His wife was with him and she didn't even wanna get checked! I told her she should really get checked. If I were her, I'd definitely be PISSED...one, because she might have HIV now and two, because he cheated on her and in the end, who is taking care of him? her. I guess I'm especially irritated because it seems like such a NORM for Vietnamese men to do...extramarital affairs or prostitutes (variations of...massage, at a bar, at a cafe shop, comes with beer, on the street)...a sign of manhood. And women in Vietnam are expected to take it like their grandmothers, their mothers, their sisters, and their neighbors...they all take it. Vietnamese women are PRAISED for their sacrifices...for the crap they have to put up with. Just in Malaysia, a Vietnamese women who was in Malaysia to work told me about how her husband would beat her several times a day and she still stayed for the kids. Finally it seemed like he was trying to kill her and with advice from her daughter, she finally left.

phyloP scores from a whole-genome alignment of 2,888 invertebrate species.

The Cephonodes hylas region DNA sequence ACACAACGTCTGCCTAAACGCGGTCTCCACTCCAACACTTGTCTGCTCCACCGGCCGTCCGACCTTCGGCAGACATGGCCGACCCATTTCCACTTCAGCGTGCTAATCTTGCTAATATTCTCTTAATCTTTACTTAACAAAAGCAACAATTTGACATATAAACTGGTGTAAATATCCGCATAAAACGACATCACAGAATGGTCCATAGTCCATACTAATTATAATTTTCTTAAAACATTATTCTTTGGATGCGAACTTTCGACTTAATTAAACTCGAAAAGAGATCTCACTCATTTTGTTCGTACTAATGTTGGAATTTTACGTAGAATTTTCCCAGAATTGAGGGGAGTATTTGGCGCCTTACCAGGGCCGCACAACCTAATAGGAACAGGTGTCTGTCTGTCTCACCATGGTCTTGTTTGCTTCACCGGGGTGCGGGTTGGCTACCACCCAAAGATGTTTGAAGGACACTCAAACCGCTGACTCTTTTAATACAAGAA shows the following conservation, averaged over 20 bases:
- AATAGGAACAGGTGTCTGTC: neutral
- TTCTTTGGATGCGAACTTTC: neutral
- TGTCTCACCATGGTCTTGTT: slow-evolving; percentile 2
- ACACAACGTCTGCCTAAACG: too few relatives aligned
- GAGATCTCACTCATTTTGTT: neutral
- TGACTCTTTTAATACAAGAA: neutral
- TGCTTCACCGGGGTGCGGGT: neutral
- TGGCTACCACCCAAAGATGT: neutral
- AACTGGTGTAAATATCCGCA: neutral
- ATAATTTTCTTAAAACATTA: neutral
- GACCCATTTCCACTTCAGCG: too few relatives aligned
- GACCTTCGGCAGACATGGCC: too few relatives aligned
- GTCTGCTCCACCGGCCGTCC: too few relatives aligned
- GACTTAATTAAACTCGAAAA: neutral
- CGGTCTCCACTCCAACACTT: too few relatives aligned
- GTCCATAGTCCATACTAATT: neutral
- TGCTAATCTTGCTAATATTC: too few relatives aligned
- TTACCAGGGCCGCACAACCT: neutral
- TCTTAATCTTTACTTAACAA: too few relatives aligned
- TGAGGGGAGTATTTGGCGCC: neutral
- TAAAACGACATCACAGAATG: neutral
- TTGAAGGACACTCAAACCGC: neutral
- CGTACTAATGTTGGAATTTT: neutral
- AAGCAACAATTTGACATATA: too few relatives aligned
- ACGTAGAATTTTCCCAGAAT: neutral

I asked him how he knew to get checked. He had a fever that wouldn't go away and then he went into the hospital and got several scans that seemed ok and finally they checked his blood. This particular hospital in Saigon (or this particular building) is for HIV patients when they turn bad...like their health is taking a turn for the worse. Otherwise, they should just be taking their medicine regularly outside of the hospital. I was most curious about prevention. Did he know how to protect himself? He said no, and he also said he didn't think enough...I'm not sure what that answer means. I asked him about sex education in school...he didn't go to school. He worked in the rural areas, and a lot of poor children or children in rural areas stop going to school. What I did read about sex education in VN though is that it's very biologically based and hard to understand. I also asked him now that he knows he is infected, has anyone told him what to do to protect others. He said nope, they just give him medicine a couple times a day. That's terrible. That information is CRUCIAL!
I was talking to one of my other teachers...his wife is part of an organization that counsels HIV patients...I am planning to call to see how I can help. Health education is SO SO important and part of this situation breaks my heart because that knowledge is a privilege that I often take for granted as a Public Health major but important knowledge that they didn't have.